They help the person (or God if this is a prayer) understand how you realize your actions are wrong and why you need to apologize. Once again, this also provides information for your partner to clarify if something was misunderstood.

    This is wrong because…


    And then: There really needs to be a future-oriented promise of some kind when saying sorry because otherwise it ends up sounding hollow, and you just end up appearing like you aren’t really sorry, that you haven’t learned a thing or aren’t willing to learn.

    There has be that willingness to mend your ways, to try to do better next time.

    In the future, I will…

    Of course the promise shouldn’t be unrealistic, like saying I promise never to do it again, or I promise never to sin again or so on, because obviously we can’t promise to be perfect in the future,

     but we need to make some attempt at doing things better and learning from our mistakes.




    So our Gospel story reminds us: We are sinners and we need to repent, to say we’re sorry (to humans and to God) and ask for forgiveness.

    but the story doesn’t end there, it ends with !!Jesus.

    repentance points to Jesus.

    it ends with proclaiming that Jesus is Son of God

    and proclaiming that Jesus is Son of God is a central claim and hope of Christians!


    Jesus is different! than you or me!

    Jesus is in a way super-human.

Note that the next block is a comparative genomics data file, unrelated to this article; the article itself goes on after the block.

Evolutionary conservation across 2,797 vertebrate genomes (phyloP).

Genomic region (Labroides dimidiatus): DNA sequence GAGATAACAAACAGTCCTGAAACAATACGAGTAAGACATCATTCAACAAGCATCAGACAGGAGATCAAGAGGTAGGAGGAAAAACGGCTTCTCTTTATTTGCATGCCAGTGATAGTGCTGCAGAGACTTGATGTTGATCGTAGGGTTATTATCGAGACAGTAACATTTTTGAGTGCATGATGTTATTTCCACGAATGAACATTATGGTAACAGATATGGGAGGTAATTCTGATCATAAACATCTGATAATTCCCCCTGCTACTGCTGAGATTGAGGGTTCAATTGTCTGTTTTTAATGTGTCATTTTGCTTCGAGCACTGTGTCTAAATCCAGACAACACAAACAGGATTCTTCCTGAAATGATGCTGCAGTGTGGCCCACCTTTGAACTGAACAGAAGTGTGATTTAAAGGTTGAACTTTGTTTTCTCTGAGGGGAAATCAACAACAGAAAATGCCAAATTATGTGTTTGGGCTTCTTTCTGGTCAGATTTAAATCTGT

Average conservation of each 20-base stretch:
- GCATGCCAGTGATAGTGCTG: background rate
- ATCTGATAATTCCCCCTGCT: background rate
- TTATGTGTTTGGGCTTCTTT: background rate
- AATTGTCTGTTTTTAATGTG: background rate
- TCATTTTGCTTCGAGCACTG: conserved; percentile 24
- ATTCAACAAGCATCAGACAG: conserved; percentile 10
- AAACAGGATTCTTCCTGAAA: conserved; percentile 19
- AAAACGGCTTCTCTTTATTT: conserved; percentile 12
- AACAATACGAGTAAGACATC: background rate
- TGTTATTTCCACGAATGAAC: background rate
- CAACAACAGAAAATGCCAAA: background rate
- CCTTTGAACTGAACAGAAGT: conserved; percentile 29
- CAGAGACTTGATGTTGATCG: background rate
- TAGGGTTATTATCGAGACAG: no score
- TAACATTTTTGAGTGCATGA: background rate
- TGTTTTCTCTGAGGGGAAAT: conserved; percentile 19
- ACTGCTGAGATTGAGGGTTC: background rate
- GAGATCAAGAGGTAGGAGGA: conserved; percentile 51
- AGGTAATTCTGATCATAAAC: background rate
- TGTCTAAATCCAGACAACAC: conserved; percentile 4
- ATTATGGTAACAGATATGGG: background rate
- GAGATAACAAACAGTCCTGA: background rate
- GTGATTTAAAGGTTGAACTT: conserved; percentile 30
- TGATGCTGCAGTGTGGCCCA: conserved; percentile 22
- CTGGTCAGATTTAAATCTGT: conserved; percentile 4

Jesus is good, he is God’s Son and he points the way, he leads the way.

    Baptism establishes the identity of Jesus

    and Baptism establishes our identity.

    Baptism shows us whose we are.

    who we belong to.


    We are who God says we are

    We are God’s children!

    In our Baptism, it is revealed that God is our heavenly parent and that we are God’s children,

    God adopts us as God’s own,

    we belong to God and we belong to Christ in whom we have been baptised.



    We are baptized: we know our sins are forgiven, because the Son of God came. 

    Our sins are washed away, they are dunked and drowned and destroyed.


    We are who God says we are

    we are baptised, loved and forgiven,

    we are newly created, and formed

    we are freed for service and we are freed to proclaim the good news of Jesus to friend and foe alike.

    Baptism is the greatest gift for us, as it was for Jesus,

    Baptism shows us that God knows us and God loves us,

    in Baptism we are dunked under into that “never-ending living water, that quenches the thirst and floods the soul”


    and we re-emerge,

    and the heavens are ripped open for us,

    the human-divine fabric has been cut open,

    the barrier between us and God has been broken;

    God has come to us 

    and we can come to God

    forgiven, loved and free!